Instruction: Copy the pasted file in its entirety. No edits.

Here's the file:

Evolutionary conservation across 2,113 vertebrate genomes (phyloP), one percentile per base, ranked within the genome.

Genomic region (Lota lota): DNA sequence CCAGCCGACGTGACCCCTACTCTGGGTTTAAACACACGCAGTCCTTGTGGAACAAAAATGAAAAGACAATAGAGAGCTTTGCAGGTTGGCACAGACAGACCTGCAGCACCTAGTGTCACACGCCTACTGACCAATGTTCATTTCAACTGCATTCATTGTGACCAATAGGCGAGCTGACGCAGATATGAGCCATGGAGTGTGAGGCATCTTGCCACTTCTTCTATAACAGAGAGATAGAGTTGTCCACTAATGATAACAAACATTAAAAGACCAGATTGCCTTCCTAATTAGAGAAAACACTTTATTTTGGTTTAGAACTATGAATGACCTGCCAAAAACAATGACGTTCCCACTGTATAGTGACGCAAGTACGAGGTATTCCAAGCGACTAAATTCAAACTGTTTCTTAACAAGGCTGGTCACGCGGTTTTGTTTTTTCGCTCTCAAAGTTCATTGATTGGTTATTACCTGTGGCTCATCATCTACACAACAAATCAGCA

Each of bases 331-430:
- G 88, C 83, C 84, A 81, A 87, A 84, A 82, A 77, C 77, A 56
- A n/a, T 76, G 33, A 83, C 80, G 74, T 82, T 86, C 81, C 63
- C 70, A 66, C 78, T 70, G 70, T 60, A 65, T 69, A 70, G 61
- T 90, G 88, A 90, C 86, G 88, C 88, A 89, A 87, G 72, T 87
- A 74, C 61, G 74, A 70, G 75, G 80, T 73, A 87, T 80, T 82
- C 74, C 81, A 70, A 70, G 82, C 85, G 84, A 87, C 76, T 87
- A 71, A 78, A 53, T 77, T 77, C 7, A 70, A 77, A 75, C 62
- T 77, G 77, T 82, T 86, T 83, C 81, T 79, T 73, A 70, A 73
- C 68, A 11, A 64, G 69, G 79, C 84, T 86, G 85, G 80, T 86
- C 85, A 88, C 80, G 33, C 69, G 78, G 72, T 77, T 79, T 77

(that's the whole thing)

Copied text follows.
Evolutionary conservation across 2,113 vertebrate genomes (phyloP), one percentile per base, ranked within the genome.

Genomic region (Lota lota): DNA sequence CCAGCCGACGTGACCCCTACTCTGGGTTTAAACACACGCAGTCCTTGTGGAACAAAAATGAAAAGACAATAGAGAGCTTTGCAGGTTGGCACAGACAGACCTGCAGCACCTAGTGTCACACGCCTACTGACCAATGTTCATTTCAACTGCATTCATTGTGACCAATAGGCGAGCTGACGCAGATATGAGCCATGGAGTGTGAGGCATCTTGCCACTTCTTCTATAACAGAGAGATAGAGTTGTCCACTAATGATAACAAACATTAAAAGACCAGATTGCCTTCCTAATTAGAGAAAACACTTTATTTTGGTTTAGAACTATGAATGACCTGCCAAAAACAATGACGTTCCCACTGTATAGTGACGCAAGTACGAGGTATTCCAAGCGACTAAATTCAAACTGTTTCTTAACAAGGCTGGTCACGCGGTTTTGTTTTTTCGCTCTCAAAGTTCATTGATTGGTTATTACCTGTGGCTCATCATCTACACAACAAATCAGCA

Each of bases 331-430:
- G 88, C 83, C 84, A 81, A 87, A 84, A 82, A 77, C 77, A 56
- A n/a, T 76, G 33, A 83, C 80, G 74, T 82, T 86, C 81, C 63
- C 70, A 66, C 78, T 70, G 70, T 60, A 65, T 69, A 70, G 61
- T 90, G 88, A 90, C 86, G 88, C 88, A 89, A 87, G 72, T 87
- A 74, C 61, G 74, A 70, G 75, G 80, T 73, A 87, T 80, T 82
- C 74, C 81, A 70, A 70, G 82, C 85, G 84, A 87, C 76, T 87
- A 71, A 78, A 53, T 77, T 77, C 7, A 70, A 77, A 75, C 62
- T 77, G 77, T 82, T 86, T 83, C 81, T 79, T 73, A 70, A 73
- C 68, A 11, A 64, G 69, G 79, C 84, T 86, G 85, G 80, T 86
- C 85, A 88, C 80, G 33, C 69, G 78, G 72, T 77, T 79, T 77